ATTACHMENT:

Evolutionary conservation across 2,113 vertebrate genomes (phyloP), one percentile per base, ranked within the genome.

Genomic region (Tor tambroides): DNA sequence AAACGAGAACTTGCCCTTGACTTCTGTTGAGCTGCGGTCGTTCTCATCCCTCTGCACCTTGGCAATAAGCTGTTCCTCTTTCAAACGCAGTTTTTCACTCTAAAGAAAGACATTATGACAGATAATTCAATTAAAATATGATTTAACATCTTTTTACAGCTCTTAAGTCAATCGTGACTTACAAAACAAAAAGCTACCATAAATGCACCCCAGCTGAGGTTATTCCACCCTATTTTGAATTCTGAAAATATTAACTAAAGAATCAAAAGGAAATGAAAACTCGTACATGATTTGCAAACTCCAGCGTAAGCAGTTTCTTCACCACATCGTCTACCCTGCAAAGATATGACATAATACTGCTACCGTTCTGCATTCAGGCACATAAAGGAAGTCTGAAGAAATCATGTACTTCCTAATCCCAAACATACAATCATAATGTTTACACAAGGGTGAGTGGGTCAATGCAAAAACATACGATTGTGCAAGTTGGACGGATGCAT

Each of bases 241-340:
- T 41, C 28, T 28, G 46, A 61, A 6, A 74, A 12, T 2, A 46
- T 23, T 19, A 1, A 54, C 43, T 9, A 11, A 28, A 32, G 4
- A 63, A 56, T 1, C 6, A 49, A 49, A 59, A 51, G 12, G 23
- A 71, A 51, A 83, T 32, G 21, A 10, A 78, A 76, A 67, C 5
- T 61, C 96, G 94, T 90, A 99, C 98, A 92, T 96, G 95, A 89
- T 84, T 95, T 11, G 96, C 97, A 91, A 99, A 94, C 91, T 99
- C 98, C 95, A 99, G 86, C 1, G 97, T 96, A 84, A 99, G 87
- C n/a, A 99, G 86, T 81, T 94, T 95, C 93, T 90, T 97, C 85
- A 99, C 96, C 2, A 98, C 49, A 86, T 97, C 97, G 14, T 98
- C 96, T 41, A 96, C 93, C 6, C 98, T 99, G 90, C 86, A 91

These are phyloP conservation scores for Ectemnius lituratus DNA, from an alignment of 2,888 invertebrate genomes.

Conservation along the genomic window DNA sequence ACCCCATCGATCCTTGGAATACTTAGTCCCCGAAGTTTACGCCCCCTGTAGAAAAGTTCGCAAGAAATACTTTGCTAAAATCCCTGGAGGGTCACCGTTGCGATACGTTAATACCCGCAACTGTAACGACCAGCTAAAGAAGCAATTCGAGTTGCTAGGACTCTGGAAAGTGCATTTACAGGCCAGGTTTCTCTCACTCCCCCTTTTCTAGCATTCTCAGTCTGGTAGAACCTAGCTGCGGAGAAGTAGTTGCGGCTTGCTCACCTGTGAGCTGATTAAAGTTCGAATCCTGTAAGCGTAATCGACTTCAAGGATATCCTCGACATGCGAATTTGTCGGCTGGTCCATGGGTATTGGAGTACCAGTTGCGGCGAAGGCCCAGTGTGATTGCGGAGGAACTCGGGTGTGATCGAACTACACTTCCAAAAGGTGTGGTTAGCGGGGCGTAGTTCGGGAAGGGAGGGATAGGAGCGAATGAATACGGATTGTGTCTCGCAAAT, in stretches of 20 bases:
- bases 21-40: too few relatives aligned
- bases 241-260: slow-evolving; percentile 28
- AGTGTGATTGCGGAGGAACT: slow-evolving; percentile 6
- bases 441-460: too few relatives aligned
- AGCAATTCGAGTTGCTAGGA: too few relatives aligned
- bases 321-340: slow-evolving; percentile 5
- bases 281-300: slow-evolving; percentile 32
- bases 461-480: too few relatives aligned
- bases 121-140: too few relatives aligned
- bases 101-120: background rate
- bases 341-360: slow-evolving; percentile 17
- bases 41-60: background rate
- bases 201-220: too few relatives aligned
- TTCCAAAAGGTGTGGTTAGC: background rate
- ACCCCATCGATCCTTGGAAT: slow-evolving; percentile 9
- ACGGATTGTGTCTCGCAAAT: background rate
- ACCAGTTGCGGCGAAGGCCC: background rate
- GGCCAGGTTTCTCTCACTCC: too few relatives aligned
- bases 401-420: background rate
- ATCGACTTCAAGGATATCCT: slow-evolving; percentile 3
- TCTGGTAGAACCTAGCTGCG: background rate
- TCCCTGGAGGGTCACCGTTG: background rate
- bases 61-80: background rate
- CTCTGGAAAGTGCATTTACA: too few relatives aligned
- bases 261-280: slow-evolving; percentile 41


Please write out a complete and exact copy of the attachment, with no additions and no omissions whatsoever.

Evolutionary conservation across 2,113 vertebrate genomes (phyloP), one percentile per base, ranked within the genome.

Genomic region (Tor tambroides): DNA sequence AAACGAGAACTTGCCCTTGACTTCTGTTGAGCTGCGGTCGTTCTCATCCCTCTGCACCTTGGCAATAAGCTGTTCCTCTTTCAAACGCAGTTTTTCACTCTAAAGAAAGACATTATGACAGATAATTCAATTAAAATATGATTTAACATCTTTTTACAGCTCTTAAGTCAATCGTGACTTACAAAACAAAAAGCTACCATAAATGCACCCCAGCTGAGGTTATTCCACCCTATTTTGAATTCTGAAAATATTAACTAAAGAATCAAAAGGAAATGAAAACTCGTACATGATTTGCAAACTCCAGCGTAAGCAGTTTCTTCACCACATCGTCTACCCTGCAAAGATATGACATAATACTGCTACCGTTCTGCATTCAGGCACATAAAGGAAGTCTGAAGAAATCATGTACTTCCTAATCCCAAACATACAATCATAATGTTTACACAAGGGTGAGTGGGTCAATGCAAAAACATACGATTGTGCAAGTTGGACGGATGCAT

Each of bases 241-340:
- T 41, C 28, T 28, G 46, A 61, A 6, A 74, A 12, T 2, A 46
- T 23, T 19, A 1, A 54, C 43, T 9, A 11, A 28, A 32, G 4
- A 63, A 56, T 1, C 6, A 49, A 49, A 59, A 51, G 12, G 23
- A 71, A 51, A 83, T 32, G 21, A 10, A 78, A 76, A 67, C 5
- T 61, C 96, G 94, T 90, A 99, C 98, A 92, T 96, G 95, A 89
- T 84, T 95, T 11, G 96, C 97, A 91, A 99, A 94, C 91, T 99
- C 98, C 95, A 99, G 86, C 1, G 97, T 96, A 84, A 99, G 87
- C n/a, A 99, G 86, T 81, T 94, T 95, C 93, T 90, T 97, C 85
- A 99, C 96, C 2, A 98, C 49, A 86, T 97, C 97, G 14, T 98
- C 96, T 41, A 96, C 93, C 6, C 98, T 99, G 90, C 86, A 91

These are phyloP conservation scores for Ectemnius lituratus DNA, from an alignment of 2,888 invertebrate genomes.

Conservation along the genomic window DNA sequence ACCCCATCGATCCTTGGAATACTTAGTCCCCGAAGTTTACGCCCCCTGTAGAAAAGTTCGCAAGAAATACTTTGCTAAAATCCCTGGAGGGTCACCGTTGCGATACGTTAATACCCGCAACTGTAACGACCAGCTAAAGAAGCAATTCGAGTTGCTAGGACTCTGGAAAGTGCATTTACAGGCCAGGTTTCTCTCACTCCCCCTTTTCTAGCATTCTCAGTCTGGTAGAACCTAGCTGCGGAGAAGTAGTTGCGGCTTGCTCACCTGTGAGCTGATTAAAGTTCGAATCCTGTAAGCGTAATCGACTTCAAGGATATCCTCGACATGCGAATTTGTCGGCTGGTCCATGGGTATTGGAGTACCAGTTGCGGCGAAGGCCCAGTGTGATTGCGGAGGAACTCGGGTGTGATCGAACTACACTTCCAAAAGGTGTGGTTAGCGGGGCGTAGTTCGGGAAGGGAGGGATAGGAGCGAATGAATACGGATTGTGTCTCGCAAAT, in stretches of 20 bases:
- bases 21-40: too few relatives aligned
- bases 241-260: slow-evolving; percentile 28
- AGTGTGATTGCGGAGGAACT: slow-evolving; percentile 6
- bases 441-460: too few relatives aligned
- AGCAATTCGAGTTGCTAGGA: too few relatives aligned
- bases 321-340: slow-evolving; percentile 5
- bases 281-300: slow-evolving; percentile 32
- bases 461-480: too few relatives aligned
- bases 121-140: too few relatives aligned
- bases 101-120: background rate
- bases 341-360: slow-evolving; percentile 17
- bases 41-60: background rate
- bases 201-220: too few relatives aligned
- TTCCAAAAGGTGTGGTTAGC: background rate
- ACCCCATCGATCCTTGGAAT: slow-evolving; percentile 9
- ACGGATTGTGTCTCGCAAAT: background rate
- ACCAGTTGCGGCGAAGGCCC: background rate
- GGCCAGGTTTCTCTCACTCC: too few relatives aligned
- bases 401-420: background rate
- ATCGACTTCAAGGATATCCT: slow-evolving; percentile 3
- TCTGGTAGAACCTAGCTGCG: background rate
- TCCCTGGAGGGTCACCGTTG: background rate
- bases 61-80: background rate
- CTCTGGAAAGTGCATTTACA: too few relatives aligned
- bases 261-280: slow-evolving; percentile 41